11 Getting to Know Your School III. Please mark the following in terms of meeting time availability and preference: P: preferredA: availableN: possible, but not preferable X: No can do After school: Monday______ After school: Tuesday______ After school: Wednesday______ After school: Thursday______ After school: Friday______ Saturday morning______ Saturday afternoon______ Saturday full day______ During school pull-out______ What things should every math classroom include? Every math student do? Every math teacher do? By the end of the first semester, what chapter have you completed? ________ By the end of the year, what chapter have you completed? ___________ What projects or other unique assessments/ experiences do your students do? I would like help designing a lesson on the following topics:

12 Build the team with Trust “Few things help an individual more than to place responsibility on him, and let him know that you trust him.” -Booker T. Washington Identify the leaders and your future replacement; begin by building a deep foundation with a few. Develop relationships with district, school administration and support staff.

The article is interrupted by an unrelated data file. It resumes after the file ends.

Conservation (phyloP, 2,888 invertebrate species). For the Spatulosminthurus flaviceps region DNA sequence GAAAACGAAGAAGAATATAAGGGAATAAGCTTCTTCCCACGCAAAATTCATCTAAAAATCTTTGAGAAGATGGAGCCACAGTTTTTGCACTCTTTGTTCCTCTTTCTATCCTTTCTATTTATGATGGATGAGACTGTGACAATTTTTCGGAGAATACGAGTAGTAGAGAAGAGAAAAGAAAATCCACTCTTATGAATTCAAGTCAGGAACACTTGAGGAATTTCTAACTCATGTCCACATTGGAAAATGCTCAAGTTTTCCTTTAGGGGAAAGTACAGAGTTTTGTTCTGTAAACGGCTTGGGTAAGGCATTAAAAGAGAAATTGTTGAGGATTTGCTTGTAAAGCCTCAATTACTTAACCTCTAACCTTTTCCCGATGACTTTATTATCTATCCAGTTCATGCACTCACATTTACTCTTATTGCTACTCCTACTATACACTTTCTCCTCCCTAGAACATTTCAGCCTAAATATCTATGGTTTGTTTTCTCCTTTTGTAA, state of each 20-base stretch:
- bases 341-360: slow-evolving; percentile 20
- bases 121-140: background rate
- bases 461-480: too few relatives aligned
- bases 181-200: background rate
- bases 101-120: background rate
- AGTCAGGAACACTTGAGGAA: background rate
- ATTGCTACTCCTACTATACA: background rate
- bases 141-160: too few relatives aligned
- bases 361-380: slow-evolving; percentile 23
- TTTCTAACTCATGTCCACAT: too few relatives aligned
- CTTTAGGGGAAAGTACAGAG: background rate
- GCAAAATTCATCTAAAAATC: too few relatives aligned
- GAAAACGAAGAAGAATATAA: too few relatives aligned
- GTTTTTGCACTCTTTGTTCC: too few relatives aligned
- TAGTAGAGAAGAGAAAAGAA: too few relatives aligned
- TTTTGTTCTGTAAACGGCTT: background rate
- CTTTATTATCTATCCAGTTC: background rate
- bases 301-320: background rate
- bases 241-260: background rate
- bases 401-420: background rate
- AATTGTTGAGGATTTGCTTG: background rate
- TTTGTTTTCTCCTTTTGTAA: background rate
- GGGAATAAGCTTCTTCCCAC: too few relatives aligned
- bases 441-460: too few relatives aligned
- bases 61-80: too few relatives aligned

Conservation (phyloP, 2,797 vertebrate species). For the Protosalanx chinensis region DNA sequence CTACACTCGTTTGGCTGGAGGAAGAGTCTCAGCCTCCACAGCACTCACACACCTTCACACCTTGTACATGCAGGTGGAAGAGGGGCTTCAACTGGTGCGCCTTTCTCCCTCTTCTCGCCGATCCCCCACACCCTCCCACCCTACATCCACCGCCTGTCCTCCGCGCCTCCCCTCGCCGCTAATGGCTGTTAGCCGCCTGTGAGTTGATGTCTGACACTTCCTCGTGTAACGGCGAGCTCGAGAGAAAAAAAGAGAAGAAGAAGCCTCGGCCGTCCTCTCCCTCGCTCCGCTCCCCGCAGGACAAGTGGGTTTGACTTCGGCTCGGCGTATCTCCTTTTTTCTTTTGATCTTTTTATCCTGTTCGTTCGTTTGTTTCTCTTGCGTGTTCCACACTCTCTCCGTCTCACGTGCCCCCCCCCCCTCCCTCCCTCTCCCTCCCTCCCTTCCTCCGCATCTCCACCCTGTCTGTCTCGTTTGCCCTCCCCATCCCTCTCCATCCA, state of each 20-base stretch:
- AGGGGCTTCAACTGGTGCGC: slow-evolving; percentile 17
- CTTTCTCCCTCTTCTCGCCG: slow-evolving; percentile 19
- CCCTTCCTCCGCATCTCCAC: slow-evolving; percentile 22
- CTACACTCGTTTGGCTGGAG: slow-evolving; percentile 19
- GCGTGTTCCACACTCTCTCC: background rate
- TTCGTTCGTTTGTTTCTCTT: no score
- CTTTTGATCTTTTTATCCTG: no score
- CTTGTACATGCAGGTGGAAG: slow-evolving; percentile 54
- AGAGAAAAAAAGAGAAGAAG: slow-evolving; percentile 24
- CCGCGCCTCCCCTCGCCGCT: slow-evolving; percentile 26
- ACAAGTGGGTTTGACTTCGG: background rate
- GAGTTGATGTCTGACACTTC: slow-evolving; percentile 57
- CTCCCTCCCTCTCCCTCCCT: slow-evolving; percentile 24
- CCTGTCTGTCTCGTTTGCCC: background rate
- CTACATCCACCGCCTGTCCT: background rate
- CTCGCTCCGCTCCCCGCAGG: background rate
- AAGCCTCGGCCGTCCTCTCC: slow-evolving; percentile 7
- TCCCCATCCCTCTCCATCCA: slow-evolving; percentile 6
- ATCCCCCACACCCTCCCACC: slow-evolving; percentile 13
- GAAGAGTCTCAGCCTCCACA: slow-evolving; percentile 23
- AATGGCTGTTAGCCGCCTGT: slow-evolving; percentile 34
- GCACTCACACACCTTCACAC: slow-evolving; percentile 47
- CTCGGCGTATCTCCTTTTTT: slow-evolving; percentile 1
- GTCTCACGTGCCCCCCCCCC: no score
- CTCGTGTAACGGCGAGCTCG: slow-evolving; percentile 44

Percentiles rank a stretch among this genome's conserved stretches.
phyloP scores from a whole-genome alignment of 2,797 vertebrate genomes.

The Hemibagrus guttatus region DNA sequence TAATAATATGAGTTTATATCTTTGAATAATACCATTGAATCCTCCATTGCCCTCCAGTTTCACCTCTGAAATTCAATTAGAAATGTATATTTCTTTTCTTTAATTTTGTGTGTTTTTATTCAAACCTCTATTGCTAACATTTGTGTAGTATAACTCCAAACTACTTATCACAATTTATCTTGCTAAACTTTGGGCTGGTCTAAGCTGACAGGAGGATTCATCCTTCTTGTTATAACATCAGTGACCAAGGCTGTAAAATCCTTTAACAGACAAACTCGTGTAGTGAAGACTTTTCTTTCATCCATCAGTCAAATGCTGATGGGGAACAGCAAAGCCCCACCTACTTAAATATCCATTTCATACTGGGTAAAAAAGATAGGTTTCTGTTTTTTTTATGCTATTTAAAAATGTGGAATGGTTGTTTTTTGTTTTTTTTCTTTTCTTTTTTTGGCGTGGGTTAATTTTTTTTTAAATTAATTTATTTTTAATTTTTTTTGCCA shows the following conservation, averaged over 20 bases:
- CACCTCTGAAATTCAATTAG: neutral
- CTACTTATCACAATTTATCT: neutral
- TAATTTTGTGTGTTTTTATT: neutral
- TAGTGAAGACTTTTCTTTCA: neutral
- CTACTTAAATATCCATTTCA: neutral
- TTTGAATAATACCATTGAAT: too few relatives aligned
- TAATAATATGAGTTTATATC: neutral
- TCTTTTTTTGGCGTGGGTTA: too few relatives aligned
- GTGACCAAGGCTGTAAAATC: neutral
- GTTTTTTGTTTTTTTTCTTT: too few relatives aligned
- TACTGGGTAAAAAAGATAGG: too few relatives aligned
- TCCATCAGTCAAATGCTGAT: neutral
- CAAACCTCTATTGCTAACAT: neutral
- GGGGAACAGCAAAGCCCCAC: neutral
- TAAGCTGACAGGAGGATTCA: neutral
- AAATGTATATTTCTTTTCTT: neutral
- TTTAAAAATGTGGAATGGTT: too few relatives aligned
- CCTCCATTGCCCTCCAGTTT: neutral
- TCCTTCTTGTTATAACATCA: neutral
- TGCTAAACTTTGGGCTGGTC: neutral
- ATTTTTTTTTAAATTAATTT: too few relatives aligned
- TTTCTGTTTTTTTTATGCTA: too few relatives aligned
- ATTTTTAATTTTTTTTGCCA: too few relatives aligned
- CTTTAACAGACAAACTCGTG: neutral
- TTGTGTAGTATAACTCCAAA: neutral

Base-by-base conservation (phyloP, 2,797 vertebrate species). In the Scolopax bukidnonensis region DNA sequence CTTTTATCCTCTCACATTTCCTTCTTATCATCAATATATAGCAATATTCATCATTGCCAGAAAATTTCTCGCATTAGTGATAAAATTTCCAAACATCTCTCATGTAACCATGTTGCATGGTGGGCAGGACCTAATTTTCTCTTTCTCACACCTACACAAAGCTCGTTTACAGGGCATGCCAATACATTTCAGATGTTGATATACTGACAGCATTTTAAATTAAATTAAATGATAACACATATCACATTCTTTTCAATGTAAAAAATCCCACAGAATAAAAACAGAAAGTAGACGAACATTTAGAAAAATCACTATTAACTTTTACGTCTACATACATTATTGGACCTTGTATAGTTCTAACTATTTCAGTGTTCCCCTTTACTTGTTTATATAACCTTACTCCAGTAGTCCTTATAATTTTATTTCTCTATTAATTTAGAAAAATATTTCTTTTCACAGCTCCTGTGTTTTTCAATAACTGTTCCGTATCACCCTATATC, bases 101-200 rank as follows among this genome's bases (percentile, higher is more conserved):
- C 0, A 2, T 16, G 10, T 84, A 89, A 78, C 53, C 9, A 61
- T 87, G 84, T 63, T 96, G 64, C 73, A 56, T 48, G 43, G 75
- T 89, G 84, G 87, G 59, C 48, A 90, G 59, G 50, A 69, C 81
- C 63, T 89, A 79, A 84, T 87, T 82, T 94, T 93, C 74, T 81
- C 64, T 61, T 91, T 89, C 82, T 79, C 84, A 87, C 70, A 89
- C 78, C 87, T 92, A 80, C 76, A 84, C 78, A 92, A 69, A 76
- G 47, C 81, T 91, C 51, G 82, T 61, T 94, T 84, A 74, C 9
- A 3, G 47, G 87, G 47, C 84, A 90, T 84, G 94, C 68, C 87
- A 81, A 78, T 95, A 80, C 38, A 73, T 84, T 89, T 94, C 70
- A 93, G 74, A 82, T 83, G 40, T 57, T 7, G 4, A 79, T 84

13 Relationships: Trust develops Respect "Leadership is getting someone to do what they don't want to do, to achieve what they want to achieve." – Tom Landry Protocols must be taught: Norms Safety in Structure

14 The Seven Norms of Collaboration 1. Pausing 2. Paraphrasing 3. Probing for specificity 4. Putting ideas on the table 5. Paying attention to self and others 6. Presuming positive intentions 7. Pursuing a balance between advocacy and inquiry How will the team choose a norm to focus on?